Negro Folk Rhymes Wise & Otherwise - online book

A detailed study of Negro folk music, includes lyrics & sheet music samples.

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just given has caused me to believe that Dance Rhyme Songs were probably evolved from Dance Rhymes pure and simple, through individuals put­ting melodies to these Dance Rhymes.
As Dance Rhymes came from the dance, so like­wise Play Rhymes came from plays. I shall now discuss the one found in our collection under the caption—"Goosie-gander." Since the Play has prob­ably passed from the memory of most persons, I shall tell how it was played. The children (and some­times those in their teens) sat in a circle. One in­dividual, the leader, walked inside the circle, from child to child, and said to each in turn, "Goosie-gander." If the child answered "Goose," the leader said, "I turn your ears loose," and went on to the next child. If he answered "Gander," the leader said, "I pull yo' years 'way yander." Then ensued a scuffle between the two children; each trying to pull the other's ears. The fun for the circle came from watching the scuffle. Finally the child who got his ears pulled took his place in the circle, leaving the victor as master of ceremonies to call out the chal­lenge "Goosie-gander!" The whole idea of the play is borrowed from the fighting of the ganders of a Hock of geese for their mates. Many other plays were likewise borrowed from Nature. Examples are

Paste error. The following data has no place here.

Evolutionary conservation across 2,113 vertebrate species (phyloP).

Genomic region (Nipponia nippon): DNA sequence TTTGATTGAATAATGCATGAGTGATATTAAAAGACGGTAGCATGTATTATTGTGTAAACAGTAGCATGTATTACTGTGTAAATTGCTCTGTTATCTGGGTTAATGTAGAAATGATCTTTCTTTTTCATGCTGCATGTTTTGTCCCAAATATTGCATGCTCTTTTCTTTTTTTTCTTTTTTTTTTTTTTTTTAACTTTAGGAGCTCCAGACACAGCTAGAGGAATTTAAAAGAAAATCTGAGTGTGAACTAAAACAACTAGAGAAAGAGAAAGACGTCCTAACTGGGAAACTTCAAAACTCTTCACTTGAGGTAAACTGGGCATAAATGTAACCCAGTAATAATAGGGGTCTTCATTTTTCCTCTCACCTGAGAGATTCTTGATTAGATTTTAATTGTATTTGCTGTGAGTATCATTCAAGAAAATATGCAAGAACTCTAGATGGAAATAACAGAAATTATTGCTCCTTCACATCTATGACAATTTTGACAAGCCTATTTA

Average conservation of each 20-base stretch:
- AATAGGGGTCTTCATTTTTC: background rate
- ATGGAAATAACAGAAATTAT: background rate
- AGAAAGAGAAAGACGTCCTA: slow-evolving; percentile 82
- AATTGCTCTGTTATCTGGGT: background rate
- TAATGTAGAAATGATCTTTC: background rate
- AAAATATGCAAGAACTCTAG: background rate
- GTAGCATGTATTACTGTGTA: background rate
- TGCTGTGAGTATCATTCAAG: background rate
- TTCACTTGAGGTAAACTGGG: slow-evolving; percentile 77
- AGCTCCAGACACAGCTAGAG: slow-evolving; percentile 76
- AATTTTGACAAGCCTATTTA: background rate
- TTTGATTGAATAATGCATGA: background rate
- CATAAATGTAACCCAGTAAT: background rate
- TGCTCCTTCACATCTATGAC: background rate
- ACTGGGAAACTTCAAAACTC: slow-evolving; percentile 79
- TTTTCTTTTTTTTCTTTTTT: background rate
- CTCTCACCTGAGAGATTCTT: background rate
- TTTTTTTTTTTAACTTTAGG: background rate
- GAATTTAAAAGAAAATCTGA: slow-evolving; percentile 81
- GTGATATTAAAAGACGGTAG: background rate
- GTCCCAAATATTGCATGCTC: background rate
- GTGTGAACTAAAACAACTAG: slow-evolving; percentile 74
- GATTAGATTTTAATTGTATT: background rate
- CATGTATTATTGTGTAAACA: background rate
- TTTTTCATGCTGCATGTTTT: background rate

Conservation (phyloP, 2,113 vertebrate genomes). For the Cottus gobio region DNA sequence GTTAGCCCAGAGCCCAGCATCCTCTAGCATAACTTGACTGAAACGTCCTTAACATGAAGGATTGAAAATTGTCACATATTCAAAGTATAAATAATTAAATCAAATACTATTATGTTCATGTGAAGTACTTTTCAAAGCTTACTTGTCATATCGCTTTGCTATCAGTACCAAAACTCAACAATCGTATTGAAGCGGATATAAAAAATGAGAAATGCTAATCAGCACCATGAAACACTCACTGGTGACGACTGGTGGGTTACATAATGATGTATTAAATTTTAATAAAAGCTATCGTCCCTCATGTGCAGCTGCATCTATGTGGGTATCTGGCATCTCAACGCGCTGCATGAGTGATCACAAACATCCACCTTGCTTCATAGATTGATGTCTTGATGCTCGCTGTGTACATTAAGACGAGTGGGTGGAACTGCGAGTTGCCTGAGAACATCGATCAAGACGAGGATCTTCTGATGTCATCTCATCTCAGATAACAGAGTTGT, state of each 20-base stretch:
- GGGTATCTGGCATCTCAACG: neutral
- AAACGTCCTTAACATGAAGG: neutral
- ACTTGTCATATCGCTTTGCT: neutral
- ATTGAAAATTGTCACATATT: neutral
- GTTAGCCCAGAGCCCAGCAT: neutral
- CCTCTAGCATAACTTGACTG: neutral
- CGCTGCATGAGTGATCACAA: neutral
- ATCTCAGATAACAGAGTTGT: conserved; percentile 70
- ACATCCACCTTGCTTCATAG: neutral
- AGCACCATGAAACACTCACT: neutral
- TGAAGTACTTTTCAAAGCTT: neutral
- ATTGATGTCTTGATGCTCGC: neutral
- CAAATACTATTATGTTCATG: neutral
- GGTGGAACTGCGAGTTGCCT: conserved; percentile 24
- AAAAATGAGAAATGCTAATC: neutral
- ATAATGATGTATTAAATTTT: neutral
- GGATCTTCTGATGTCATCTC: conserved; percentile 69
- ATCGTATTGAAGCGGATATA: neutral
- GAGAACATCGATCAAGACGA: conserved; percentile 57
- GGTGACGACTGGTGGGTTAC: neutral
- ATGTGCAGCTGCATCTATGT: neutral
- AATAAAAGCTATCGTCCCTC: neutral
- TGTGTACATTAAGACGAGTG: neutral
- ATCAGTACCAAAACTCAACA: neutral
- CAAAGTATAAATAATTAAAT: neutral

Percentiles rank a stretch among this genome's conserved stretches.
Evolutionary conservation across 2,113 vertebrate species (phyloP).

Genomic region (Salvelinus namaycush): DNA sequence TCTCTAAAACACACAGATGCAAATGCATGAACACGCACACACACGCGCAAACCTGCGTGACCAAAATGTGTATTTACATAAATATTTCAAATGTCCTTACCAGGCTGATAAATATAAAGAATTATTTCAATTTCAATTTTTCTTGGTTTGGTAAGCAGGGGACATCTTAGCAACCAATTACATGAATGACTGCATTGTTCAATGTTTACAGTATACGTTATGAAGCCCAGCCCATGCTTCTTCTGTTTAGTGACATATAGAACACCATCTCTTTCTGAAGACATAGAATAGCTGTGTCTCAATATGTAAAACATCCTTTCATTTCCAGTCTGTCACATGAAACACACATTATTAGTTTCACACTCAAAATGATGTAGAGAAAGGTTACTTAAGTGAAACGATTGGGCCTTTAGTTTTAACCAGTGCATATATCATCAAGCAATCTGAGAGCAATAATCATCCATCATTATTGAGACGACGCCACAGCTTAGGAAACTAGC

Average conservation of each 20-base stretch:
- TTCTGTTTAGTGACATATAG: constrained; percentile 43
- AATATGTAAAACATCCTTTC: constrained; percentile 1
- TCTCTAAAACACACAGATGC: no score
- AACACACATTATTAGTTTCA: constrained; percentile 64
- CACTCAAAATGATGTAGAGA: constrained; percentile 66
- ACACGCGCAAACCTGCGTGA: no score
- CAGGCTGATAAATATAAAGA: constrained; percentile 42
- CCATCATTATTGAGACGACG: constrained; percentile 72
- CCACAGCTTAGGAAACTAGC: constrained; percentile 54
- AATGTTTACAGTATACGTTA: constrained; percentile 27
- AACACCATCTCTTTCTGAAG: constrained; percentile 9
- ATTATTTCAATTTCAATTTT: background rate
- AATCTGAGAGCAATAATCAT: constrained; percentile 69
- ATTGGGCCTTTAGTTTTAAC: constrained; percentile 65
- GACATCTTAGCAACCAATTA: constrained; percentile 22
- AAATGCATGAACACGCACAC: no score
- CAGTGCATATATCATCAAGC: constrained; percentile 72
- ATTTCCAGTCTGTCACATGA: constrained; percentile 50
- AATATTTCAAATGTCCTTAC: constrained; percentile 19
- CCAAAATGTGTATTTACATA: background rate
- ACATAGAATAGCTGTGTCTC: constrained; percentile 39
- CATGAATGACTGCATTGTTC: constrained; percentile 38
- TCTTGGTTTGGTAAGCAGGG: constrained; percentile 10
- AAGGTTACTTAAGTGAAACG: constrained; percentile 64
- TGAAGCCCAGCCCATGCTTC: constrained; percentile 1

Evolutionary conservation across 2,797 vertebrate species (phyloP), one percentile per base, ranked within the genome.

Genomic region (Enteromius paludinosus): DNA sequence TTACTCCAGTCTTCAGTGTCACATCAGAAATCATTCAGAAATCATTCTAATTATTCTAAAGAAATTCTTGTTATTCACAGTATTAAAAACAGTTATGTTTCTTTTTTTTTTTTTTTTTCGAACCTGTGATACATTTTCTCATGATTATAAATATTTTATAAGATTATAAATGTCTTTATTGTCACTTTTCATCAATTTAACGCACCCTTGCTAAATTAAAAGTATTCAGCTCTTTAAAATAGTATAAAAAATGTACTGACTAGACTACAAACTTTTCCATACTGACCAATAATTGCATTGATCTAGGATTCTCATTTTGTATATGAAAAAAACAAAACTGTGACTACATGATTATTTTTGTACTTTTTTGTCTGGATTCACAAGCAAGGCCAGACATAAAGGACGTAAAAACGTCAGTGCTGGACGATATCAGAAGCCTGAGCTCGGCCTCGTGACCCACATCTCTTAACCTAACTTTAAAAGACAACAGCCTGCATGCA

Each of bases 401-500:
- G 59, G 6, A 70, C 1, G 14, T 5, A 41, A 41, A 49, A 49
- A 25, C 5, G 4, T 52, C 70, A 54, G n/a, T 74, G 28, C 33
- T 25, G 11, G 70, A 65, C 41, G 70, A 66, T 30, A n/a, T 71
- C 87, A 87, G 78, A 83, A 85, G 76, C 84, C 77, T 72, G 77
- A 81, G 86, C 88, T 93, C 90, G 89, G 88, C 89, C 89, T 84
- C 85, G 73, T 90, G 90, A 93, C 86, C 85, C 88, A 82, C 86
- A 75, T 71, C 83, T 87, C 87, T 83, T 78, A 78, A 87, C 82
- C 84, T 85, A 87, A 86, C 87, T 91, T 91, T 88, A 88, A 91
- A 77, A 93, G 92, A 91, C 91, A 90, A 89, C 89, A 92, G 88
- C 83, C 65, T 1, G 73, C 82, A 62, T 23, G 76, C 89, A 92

E-Book - An Annotated Compendium of Old Time American Songs by James Alverson III